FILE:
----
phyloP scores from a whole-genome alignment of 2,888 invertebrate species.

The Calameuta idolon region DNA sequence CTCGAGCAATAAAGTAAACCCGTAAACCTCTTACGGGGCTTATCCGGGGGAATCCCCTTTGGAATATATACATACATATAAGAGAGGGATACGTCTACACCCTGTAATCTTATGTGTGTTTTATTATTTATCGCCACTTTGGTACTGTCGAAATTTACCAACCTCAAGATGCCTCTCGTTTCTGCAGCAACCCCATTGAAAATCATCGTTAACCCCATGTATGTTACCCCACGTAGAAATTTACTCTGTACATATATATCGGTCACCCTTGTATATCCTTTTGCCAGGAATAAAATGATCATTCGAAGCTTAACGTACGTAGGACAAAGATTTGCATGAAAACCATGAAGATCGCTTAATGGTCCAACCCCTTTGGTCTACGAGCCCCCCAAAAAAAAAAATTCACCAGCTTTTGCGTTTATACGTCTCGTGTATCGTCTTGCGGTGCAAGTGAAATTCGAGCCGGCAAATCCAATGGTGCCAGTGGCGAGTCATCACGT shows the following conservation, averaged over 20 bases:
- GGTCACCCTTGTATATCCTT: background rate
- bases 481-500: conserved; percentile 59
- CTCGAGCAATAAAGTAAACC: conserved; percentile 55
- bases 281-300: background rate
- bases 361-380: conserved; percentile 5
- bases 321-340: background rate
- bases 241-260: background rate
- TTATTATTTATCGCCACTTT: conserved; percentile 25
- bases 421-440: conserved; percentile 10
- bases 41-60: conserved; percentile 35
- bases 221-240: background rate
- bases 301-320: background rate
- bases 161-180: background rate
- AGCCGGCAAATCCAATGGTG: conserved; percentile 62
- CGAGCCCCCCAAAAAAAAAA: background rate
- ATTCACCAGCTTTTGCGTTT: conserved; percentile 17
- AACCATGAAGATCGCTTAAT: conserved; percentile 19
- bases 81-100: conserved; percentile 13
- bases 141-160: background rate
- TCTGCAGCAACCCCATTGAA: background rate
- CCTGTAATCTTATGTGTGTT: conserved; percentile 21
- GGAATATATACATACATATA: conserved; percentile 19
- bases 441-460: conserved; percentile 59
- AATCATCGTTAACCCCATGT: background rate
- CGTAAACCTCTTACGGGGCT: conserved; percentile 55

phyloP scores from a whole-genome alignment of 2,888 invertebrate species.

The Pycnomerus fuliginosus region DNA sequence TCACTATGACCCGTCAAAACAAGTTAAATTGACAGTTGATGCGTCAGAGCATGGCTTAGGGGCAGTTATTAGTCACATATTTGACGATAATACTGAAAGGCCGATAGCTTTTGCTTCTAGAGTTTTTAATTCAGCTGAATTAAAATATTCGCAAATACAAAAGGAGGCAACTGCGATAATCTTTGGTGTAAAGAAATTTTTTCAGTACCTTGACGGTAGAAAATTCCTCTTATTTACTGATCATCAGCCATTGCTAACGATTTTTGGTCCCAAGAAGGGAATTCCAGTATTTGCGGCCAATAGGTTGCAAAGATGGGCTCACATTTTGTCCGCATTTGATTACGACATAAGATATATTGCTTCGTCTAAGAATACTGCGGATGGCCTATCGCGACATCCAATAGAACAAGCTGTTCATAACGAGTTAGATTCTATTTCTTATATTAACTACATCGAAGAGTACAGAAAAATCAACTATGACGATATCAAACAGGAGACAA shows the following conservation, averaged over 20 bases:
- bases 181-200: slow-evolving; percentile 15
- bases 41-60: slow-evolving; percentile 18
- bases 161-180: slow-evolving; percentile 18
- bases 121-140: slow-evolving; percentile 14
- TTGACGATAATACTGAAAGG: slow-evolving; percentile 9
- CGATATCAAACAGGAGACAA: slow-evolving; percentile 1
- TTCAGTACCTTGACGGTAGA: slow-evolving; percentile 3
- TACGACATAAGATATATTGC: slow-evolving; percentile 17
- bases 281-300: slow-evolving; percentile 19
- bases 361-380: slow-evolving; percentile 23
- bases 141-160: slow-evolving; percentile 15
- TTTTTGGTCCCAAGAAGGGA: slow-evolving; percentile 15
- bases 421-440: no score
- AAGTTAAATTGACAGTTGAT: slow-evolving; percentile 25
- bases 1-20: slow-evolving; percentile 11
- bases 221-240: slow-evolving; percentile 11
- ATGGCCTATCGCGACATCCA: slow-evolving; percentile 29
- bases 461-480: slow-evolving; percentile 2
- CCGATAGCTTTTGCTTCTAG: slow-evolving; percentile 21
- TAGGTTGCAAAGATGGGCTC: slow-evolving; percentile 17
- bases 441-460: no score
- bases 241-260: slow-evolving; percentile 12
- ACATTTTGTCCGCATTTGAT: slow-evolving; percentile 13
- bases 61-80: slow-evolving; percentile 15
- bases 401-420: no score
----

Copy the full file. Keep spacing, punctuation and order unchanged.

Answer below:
phyloP scores from a whole-genome alignment of 2,888 invertebrate species.

The Calameuta idolon region DNA sequence CTCGAGCAATAAAGTAAACCCGTAAACCTCTTACGGGGCTTATCCGGGGGAATCCCCTTTGGAATATATACATACATATAAGAGAGGGATACGTCTACACCCTGTAATCTTATGTGTGTTTTATTATTTATCGCCACTTTGGTACTGTCGAAATTTACCAACCTCAAGATGCCTCTCGTTTCTGCAGCAACCCCATTGAAAATCATCGTTAACCCCATGTATGTTACCCCACGTAGAAATTTACTCTGTACATATATATCGGTCACCCTTGTATATCCTTTTGCCAGGAATAAAATGATCATTCGAAGCTTAACGTACGTAGGACAAAGATTTGCATGAAAACCATGAAGATCGCTTAATGGTCCAACCCCTTTGGTCTACGAGCCCCCCAAAAAAAAAAATTCACCAGCTTTTGCGTTTATACGTCTCGTGTATCGTCTTGCGGTGCAAGTGAAATTCGAGCCGGCAAATCCAATGGTGCCAGTGGCGAGTCATCACGT shows the following conservation, averaged over 20 bases:
- GGTCACCCTTGTATATCCTT: background rate
- bases 481-500: conserved; percentile 59
- CTCGAGCAATAAAGTAAACC: conserved; percentile 55
- bases 281-300: background rate
- bases 361-380: conserved; percentile 5
- bases 321-340: background rate
- bases 241-260: background rate
- TTATTATTTATCGCCACTTT: conserved; percentile 25
- bases 421-440: conserved; percentile 10
- bases 41-60: conserved; percentile 35
- bases 221-240: background rate
- bases 301-320: background rate
- bases 161-180: background rate
- AGCCGGCAAATCCAATGGTG: conserved; percentile 62
- CGAGCCCCCCAAAAAAAAAA: background rate
- ATTCACCAGCTTTTGCGTTT: conserved; percentile 17
- AACCATGAAGATCGCTTAAT: conserved; percentile 19
- bases 81-100: conserved; percentile 13
- bases 141-160: background rate
- TCTGCAGCAACCCCATTGAA: background rate
- CCTGTAATCTTATGTGTGTT: conserved; percentile 21
- GGAATATATACATACATATA: conserved; percentile 19
- bases 441-460: conserved; percentile 59
- AATCATCGTTAACCCCATGT: background rate
- CGTAAACCTCTTACGGGGCT: conserved; percentile 55

phyloP scores from a whole-genome alignment of 2,888 invertebrate species.

The Pycnomerus fuliginosus region DNA sequence TCACTATGACCCGTCAAAACAAGTTAAATTGACAGTTGATGCGTCAGAGCATGGCTTAGGGGCAGTTATTAGTCACATATTTGACGATAATACTGAAAGGCCGATAGCTTTTGCTTCTAGAGTTTTTAATTCAGCTGAATTAAAATATTCGCAAATACAAAAGGAGGCAACTGCGATAATCTTTGGTGTAAAGAAATTTTTTCAGTACCTTGACGGTAGAAAATTCCTCTTATTTACTGATCATCAGCCATTGCTAACGATTTTTGGTCCCAAGAAGGGAATTCCAGTATTTGCGGCCAATAGGTTGCAAAGATGGGCTCACATTTTGTCCGCATTTGATTACGACATAAGATATATTGCTTCGTCTAAGAATACTGCGGATGGCCTATCGCGACATCCAATAGAACAAGCTGTTCATAACGAGTTAGATTCTATTTCTTATATTAACTACATCGAAGAGTACAGAAAAATCAACTATGACGATATCAAACAGGAGACAA shows the following conservation, averaged over 20 bases:
- bases 181-200: slow-evolving; percentile 15
- bases 41-60: slow-evolving; percentile 18
- bases 161-180: slow-evolving; percentile 18
- bases 121-140: slow-evolving; percentile 14
- TTGACGATAATACTGAAAGG: slow-evolving; percentile 9
- CGATATCAAACAGGAGACAA: slow-evolving; percentile 1
- TTCAGTACCTTGACGGTAGA: slow-evolving; percentile 3
- TACGACATAAGATATATTGC: slow-evolving; percentile 17
- bases 281-300: slow-evolving; percentile 19
- bases 361-380: slow-evolving; percentile 23
- bases 141-160: slow-evolving; percentile 15
- TTTTTGGTCCCAAGAAGGGA: slow-evolving; percentile 15
- bases 421-440: no score
- AAGTTAAATTGACAGTTGAT: slow-evolving; percentile 25
- bases 1-20: slow-evolving; percentile 11
- bases 221-240: slow-evolving; percentile 11
- ATGGCCTATCGCGACATCCA: slow-evolving; percentile 29
- bases 461-480: slow-evolving; percentile 2
- CCGATAGCTTTTGCTTCTAG: slow-evolving; percentile 21
- TAGGTTGCAAAGATGGGCTC: slow-evolving; percentile 17
- bases 441-460: no score
- bases 241-260: slow-evolving; percentile 12
- ACATTTTGTCCGCATTTGAT: slow-evolving; percentile 13
- bases 61-80: slow-evolving; percentile 15
- bases 401-420: no score